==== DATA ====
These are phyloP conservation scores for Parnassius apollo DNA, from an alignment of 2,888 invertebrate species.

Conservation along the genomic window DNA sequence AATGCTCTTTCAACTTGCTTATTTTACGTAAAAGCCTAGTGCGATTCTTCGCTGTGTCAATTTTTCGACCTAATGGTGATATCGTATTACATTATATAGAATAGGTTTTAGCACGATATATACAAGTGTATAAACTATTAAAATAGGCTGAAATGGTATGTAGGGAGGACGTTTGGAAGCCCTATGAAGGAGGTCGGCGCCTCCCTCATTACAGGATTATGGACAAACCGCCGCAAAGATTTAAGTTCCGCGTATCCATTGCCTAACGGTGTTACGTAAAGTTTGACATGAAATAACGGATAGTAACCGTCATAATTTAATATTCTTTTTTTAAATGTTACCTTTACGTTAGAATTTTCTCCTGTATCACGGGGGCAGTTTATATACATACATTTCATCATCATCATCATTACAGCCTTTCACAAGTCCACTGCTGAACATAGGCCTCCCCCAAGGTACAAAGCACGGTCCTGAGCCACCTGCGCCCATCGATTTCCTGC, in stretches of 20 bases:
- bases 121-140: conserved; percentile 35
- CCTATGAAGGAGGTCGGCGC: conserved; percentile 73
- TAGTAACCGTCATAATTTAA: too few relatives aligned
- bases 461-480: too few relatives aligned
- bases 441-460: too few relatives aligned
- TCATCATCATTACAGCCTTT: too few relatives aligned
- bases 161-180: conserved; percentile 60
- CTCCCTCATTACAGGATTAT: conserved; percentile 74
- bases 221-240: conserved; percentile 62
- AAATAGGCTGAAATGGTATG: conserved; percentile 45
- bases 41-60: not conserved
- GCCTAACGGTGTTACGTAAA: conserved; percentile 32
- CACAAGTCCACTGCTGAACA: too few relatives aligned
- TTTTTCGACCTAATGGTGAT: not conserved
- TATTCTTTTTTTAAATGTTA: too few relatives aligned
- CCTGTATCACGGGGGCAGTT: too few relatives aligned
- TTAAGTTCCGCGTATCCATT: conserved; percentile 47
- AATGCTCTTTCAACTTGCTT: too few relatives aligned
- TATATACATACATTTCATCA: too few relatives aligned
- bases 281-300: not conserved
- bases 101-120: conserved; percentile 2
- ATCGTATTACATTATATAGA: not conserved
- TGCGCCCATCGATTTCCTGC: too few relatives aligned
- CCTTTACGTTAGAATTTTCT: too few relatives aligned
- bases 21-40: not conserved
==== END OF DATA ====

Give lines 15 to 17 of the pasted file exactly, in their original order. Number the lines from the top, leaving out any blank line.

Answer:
- CACAAGTCCACTGCTGAACA: too few relatives aligned
- TTTTTCGACCTAATGGTGAT: not conserved
- TATTCTTTTTTTAAATGTTA: too few relatives aligned